When we hear a new voice we automatically form a "first impression" of the voice owner's personality; a single word is sufficient to yield ratings highly consistent across listeners. Past studies have shown correlations between personality ratings and acoustical parameters of voice, suggesting a potential acoustical basis for voice personality impressions, but its nature and extent remain unclear. Here we used data-driven voice computational modelling to investigate the link between acoustics and perceived trustworthiness in the single word "hello". Two prototypical voice stimuli were generated based on the acoustical features of voices rated low or high in perceived trustworthiness, respectively, as well as a continuum of stimuli inter- and extrapolated between these two prototypes. Five hundred listeners provided trustworthiness ratings on the stimuli via an online interface. We observed an extremely tight relationship between trustworthiness ratings and position along the trustworthiness continuum (r = 0.99). Not only were trustworthiness ratings higher for the high- than the low-prototypes, but the difference could be modulated quasi-linearly by reducing or exaggerating the acoustical difference between the prototypes, resulting in a strong caricaturing effect. The f0 trajectory, or intonation, appeared a parameter of particular relevance: hellos rated high in trustworthiness were characterized by a high starting f0 then a marked decrease at mid-utterance to finish on a strong rise. These results demonstrate a strong acoustical basis for voice personality impressions, opening the door to multiple potential applications.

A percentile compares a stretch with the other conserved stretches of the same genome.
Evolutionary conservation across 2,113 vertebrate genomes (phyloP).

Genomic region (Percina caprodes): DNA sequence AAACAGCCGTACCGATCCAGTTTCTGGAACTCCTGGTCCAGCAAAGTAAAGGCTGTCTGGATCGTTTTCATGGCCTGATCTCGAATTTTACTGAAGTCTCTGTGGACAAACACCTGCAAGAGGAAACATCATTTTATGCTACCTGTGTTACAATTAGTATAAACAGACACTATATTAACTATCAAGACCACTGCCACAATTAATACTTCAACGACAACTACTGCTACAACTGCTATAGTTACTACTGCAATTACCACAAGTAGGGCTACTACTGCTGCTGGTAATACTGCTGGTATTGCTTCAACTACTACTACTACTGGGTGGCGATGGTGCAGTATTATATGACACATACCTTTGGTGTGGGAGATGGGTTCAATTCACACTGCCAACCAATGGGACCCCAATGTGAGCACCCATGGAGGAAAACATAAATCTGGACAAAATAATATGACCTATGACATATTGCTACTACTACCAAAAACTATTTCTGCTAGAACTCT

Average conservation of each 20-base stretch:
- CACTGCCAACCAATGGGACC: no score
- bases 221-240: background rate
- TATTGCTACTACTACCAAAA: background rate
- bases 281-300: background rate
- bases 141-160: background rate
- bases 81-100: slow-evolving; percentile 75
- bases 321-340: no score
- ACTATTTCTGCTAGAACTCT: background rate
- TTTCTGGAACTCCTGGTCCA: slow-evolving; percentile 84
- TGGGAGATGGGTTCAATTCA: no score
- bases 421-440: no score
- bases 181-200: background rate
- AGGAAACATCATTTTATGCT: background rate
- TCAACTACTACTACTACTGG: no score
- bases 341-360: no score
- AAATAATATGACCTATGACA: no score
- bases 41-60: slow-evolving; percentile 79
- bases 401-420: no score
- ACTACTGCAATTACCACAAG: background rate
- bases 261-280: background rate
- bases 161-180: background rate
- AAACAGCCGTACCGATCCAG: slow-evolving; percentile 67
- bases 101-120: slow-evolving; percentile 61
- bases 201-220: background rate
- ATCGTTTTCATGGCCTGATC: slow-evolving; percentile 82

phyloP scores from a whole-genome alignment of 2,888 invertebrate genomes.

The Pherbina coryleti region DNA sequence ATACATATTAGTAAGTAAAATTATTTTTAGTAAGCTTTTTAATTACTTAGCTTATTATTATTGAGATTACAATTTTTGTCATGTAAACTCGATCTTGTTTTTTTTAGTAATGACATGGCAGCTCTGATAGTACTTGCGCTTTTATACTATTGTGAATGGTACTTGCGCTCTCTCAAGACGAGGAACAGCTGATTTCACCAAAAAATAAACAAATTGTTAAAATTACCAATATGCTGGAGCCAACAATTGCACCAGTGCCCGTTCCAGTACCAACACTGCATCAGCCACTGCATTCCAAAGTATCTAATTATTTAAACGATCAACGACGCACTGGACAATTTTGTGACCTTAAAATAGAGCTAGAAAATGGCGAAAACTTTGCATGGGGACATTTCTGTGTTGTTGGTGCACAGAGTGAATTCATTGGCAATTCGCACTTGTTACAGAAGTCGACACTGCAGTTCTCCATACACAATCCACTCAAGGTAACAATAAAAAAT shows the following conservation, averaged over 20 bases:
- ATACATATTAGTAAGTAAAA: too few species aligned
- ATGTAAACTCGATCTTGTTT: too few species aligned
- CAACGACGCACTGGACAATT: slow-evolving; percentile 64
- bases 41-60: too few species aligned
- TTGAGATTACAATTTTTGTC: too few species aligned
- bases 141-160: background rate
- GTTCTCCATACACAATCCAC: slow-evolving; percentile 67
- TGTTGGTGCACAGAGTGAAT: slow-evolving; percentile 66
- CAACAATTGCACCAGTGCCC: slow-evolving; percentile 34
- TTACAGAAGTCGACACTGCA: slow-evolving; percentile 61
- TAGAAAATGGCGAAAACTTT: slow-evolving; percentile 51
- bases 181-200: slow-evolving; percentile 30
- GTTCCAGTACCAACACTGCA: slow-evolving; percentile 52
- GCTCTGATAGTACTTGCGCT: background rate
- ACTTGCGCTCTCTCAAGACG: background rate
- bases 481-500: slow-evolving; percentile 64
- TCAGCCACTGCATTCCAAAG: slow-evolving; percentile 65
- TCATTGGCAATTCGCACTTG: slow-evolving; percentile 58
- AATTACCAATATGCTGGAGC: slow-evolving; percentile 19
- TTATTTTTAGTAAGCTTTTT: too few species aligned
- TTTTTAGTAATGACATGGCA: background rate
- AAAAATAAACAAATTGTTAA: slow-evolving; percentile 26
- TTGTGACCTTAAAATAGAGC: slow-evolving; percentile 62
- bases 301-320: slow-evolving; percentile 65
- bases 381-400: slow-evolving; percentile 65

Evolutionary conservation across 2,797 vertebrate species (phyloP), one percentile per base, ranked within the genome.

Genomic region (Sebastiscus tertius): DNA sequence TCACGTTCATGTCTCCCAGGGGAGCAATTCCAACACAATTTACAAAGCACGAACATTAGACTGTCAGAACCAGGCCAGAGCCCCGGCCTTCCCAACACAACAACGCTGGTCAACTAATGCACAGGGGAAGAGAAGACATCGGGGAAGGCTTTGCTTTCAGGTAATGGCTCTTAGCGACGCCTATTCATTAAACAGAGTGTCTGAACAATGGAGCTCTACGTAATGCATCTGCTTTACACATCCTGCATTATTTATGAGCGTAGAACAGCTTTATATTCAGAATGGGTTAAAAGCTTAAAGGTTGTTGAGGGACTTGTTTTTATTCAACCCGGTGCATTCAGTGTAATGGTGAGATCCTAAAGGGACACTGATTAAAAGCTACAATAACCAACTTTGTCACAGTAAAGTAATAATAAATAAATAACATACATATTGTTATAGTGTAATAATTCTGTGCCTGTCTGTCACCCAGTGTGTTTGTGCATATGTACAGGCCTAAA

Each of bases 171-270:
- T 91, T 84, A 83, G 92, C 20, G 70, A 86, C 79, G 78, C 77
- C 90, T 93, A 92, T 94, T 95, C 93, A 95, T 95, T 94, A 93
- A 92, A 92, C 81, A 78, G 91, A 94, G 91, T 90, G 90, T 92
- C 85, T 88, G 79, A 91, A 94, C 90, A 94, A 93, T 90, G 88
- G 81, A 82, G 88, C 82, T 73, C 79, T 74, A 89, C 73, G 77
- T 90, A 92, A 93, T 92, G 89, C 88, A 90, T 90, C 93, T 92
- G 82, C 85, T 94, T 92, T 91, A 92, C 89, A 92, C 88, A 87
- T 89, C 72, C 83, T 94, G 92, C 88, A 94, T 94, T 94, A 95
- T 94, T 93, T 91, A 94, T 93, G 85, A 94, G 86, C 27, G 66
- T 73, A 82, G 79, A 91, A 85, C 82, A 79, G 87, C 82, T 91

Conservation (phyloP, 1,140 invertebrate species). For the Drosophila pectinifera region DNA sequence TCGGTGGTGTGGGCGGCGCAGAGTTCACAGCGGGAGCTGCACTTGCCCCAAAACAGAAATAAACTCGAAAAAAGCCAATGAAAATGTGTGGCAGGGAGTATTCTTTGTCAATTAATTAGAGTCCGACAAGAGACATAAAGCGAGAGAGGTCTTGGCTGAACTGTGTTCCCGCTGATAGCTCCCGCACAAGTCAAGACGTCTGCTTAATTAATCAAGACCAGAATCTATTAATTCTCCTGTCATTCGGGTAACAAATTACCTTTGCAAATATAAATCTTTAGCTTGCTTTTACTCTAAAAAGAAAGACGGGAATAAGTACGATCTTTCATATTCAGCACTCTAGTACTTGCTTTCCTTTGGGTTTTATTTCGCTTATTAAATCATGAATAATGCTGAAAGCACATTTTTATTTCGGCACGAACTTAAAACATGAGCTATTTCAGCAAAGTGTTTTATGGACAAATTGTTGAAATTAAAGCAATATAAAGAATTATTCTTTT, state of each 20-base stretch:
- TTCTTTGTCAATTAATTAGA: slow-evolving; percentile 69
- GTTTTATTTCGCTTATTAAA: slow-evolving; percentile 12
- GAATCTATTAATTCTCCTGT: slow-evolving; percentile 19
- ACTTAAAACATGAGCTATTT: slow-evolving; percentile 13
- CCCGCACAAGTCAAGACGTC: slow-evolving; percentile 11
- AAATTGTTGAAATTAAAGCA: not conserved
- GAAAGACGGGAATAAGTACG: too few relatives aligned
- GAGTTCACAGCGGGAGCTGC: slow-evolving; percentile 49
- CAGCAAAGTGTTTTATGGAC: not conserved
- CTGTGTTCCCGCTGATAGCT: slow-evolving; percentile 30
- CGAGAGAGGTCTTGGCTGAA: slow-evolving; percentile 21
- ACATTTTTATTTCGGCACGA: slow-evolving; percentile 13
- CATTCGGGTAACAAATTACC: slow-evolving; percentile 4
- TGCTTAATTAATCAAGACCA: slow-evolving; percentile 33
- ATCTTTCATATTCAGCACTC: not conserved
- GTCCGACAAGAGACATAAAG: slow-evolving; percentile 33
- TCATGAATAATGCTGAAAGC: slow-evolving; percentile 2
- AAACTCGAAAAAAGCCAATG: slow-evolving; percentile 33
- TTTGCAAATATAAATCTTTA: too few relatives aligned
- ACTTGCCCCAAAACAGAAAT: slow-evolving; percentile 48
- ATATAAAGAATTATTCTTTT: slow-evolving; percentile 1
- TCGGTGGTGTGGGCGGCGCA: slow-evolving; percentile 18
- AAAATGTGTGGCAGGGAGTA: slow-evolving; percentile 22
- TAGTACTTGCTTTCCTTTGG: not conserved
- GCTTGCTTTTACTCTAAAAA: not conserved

Citation: Belin P, Boehme B, McAleer P (2017) The sound of trustworthiness: Acoustic-based modulation of perceived voice personality. PLoS ONE 12(10): e0185651. https://doi.org/10.1371/journal.pone.0185651